Structure of DNA near long tandem arrays of alpha satellite DNA at the centromere of human chromosome 7.

Published

Journal Article

The centromeric regions of human chromosomes contain long tracts of tandemly repeated DNA, of which the most extensively characterized is alpha satellite. In a screen for additional centromeric DNA sequences, four phage clones were obtained which contain alpha satellite as well as other sequences not usually found associated with tandemly repeated alpha satellite DNA, including L1 repetitive elements, an Alu element, and a novel AT-rich repeated sequence. The alpha satellite DNA contained within these clones does not demonstrate the higher-order repeat structure typical of tandemly repeated alpha satellite. Two of the clones contain inversions; instead of the usual head-to-tail arrangement of alpha satellite monomers, the direction of the monomers changes partway through each clone. The presence of both inversions was confirmed in human genomic DNA by polymerase chain reaction amplification of the inverted regions. One phage clone contains a junction between alpha satellite DNA and a novel low-copy repeated sequence. The junction between the two types of DNA is abrupt and the junction sequence is characterized by the presence of runs of A's and T's, yielding an overall base composition of 65% AT with local areas > 80% AT. The AT-rich sequence is found in multiple copies on chromosome 7 and homologous sequences are found in (peri)centromeric locations on other human chromosomes, including chromosomes 1, 2, and 16. As such, the AT-rich sequence adjacent to alpha satellite DNA provides a tool for the further study of the DNA from this region of the chromosome. The phage clones examined are located within the same 3.3-Mb SstII restriction fragment on chromosome 7 as the two previously described alpha satellite arrays, D7Z1 and D7Z2. These new clones demonstrate that centromeric repetitive DNA, at least on chromosome 7, may be more heterogeneous in composition and organization than had previously been thought.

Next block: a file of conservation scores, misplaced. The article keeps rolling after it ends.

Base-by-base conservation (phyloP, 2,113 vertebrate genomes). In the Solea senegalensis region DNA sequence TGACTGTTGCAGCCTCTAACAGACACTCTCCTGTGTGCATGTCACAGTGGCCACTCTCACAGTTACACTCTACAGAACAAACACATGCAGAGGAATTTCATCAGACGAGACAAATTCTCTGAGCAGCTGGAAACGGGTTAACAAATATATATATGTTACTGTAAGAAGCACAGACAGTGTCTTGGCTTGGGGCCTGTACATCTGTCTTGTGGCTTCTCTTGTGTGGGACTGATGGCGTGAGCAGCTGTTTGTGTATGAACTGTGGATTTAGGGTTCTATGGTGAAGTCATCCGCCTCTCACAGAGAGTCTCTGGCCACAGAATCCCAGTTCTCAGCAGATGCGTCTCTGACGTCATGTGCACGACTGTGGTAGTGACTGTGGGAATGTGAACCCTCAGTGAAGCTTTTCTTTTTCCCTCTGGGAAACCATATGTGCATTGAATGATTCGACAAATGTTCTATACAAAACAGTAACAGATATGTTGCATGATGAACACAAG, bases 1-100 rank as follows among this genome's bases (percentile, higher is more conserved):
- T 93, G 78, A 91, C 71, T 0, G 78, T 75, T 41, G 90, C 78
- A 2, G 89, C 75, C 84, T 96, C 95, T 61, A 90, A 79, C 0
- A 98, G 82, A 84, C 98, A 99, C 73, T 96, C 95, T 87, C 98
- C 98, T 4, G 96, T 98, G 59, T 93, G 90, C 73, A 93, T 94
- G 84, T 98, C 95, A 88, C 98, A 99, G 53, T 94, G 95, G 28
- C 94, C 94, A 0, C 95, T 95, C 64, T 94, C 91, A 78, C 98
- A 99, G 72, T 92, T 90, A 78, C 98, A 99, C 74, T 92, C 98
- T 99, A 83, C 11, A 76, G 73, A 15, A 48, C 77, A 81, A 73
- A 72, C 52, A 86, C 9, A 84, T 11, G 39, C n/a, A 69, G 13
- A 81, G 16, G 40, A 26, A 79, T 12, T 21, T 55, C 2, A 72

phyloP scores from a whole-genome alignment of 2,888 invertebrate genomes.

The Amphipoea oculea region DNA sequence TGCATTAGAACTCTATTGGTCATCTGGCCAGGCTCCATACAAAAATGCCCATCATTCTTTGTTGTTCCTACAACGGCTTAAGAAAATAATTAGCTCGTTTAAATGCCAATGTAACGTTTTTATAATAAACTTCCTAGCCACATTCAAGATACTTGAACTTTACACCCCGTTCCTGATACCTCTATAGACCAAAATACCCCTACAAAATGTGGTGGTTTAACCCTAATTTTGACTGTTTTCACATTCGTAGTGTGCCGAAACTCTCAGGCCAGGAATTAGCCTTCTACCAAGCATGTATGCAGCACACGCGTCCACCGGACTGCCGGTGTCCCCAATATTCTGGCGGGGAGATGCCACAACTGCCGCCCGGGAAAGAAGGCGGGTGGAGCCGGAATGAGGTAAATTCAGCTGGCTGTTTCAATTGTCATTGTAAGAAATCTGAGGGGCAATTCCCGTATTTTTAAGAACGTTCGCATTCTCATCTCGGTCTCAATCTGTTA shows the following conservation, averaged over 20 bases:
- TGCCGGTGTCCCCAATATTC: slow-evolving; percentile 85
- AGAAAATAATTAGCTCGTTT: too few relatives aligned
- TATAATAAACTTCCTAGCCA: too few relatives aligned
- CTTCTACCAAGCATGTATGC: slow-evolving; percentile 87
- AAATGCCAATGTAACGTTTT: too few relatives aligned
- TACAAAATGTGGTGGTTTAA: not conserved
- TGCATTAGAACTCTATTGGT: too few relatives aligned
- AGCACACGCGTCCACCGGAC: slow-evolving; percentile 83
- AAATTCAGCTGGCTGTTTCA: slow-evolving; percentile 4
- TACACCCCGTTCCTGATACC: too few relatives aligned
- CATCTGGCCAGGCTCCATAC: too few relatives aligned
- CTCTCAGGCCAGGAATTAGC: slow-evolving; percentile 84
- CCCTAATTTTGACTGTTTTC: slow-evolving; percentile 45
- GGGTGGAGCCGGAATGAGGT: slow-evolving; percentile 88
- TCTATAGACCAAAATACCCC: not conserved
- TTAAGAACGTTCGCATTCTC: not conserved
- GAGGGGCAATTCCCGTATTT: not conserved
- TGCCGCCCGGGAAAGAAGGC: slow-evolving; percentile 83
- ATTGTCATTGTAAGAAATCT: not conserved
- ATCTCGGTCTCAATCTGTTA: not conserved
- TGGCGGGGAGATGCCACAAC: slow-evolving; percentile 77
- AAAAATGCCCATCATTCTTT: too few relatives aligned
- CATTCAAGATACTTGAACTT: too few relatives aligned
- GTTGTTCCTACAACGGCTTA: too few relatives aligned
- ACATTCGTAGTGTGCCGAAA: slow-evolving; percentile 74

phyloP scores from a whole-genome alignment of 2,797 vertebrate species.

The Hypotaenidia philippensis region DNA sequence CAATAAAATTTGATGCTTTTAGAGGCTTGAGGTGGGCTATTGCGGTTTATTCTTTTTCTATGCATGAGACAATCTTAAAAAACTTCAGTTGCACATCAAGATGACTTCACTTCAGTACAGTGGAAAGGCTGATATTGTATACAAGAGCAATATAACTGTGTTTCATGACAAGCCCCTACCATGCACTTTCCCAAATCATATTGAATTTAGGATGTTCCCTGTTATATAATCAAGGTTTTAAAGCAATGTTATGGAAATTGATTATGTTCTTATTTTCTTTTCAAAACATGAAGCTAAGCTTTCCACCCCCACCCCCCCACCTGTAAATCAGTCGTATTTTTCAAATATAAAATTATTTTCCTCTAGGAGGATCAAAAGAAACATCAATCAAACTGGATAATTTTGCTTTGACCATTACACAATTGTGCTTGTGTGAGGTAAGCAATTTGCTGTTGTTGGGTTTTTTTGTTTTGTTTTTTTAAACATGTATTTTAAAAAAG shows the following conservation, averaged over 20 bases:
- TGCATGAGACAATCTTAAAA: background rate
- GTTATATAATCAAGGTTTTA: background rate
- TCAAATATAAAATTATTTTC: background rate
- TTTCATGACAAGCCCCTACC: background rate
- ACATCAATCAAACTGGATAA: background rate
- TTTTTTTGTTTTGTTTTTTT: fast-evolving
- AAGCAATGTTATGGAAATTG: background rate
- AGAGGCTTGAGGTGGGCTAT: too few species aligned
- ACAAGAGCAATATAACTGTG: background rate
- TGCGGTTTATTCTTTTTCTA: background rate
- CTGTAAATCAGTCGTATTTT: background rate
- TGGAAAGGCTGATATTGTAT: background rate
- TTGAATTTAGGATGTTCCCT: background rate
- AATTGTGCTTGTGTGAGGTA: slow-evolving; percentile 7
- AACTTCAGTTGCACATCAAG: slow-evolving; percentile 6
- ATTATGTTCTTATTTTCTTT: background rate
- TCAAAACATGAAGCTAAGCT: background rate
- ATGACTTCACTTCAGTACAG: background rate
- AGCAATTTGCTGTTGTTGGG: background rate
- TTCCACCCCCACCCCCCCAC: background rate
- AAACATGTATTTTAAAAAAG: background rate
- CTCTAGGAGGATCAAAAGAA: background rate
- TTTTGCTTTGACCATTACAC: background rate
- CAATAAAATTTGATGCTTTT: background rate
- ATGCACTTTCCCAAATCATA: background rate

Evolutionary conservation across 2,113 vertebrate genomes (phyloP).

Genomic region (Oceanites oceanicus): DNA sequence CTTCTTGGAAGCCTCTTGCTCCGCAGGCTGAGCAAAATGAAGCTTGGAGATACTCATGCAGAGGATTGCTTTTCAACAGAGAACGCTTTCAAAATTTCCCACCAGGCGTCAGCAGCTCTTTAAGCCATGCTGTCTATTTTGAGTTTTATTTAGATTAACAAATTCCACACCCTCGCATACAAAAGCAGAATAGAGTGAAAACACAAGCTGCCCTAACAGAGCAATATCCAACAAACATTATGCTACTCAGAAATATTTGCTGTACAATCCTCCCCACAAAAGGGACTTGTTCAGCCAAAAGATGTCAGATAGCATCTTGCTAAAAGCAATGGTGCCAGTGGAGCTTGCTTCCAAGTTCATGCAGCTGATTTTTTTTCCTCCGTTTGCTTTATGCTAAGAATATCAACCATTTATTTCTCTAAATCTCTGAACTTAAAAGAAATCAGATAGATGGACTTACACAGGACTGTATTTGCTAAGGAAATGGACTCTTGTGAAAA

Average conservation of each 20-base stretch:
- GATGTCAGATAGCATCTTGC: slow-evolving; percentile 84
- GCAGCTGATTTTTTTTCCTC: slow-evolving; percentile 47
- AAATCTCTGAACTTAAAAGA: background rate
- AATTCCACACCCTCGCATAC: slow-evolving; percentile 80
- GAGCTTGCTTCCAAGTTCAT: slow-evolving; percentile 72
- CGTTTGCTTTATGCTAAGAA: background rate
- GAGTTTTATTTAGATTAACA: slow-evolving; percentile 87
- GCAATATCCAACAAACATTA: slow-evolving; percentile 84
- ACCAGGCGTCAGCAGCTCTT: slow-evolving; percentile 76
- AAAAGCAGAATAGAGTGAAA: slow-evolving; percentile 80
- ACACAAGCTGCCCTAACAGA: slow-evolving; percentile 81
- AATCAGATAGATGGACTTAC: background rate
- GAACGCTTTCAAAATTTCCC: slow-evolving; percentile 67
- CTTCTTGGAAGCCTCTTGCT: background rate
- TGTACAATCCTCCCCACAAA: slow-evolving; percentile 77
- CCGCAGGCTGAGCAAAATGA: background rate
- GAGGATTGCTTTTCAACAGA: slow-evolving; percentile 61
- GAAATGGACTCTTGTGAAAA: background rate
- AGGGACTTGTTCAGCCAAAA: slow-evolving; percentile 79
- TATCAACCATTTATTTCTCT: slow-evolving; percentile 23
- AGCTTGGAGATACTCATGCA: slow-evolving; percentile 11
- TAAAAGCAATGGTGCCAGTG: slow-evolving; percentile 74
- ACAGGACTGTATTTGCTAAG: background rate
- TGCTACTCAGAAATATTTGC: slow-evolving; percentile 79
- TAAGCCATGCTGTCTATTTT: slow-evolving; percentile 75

Full Text

Cited Authors

  • Wevrick, R; Willard, VP; Willard, HF

Published Date

  • December 1992

Published In

Volume / Issue

  • 14 / 4

Start / End Page

  • 912 - 923

PubMed ID

  • 1478672

Pubmed Central ID

  • 1478672

Electronic International Standard Serial Number (EISSN)

  • 1089-8646

International Standard Serial Number (ISSN)

  • 0888-7543

Digital Object Identifier (DOI)

  • 10.1016/s0888-7543(05)80112-0

Language

  • eng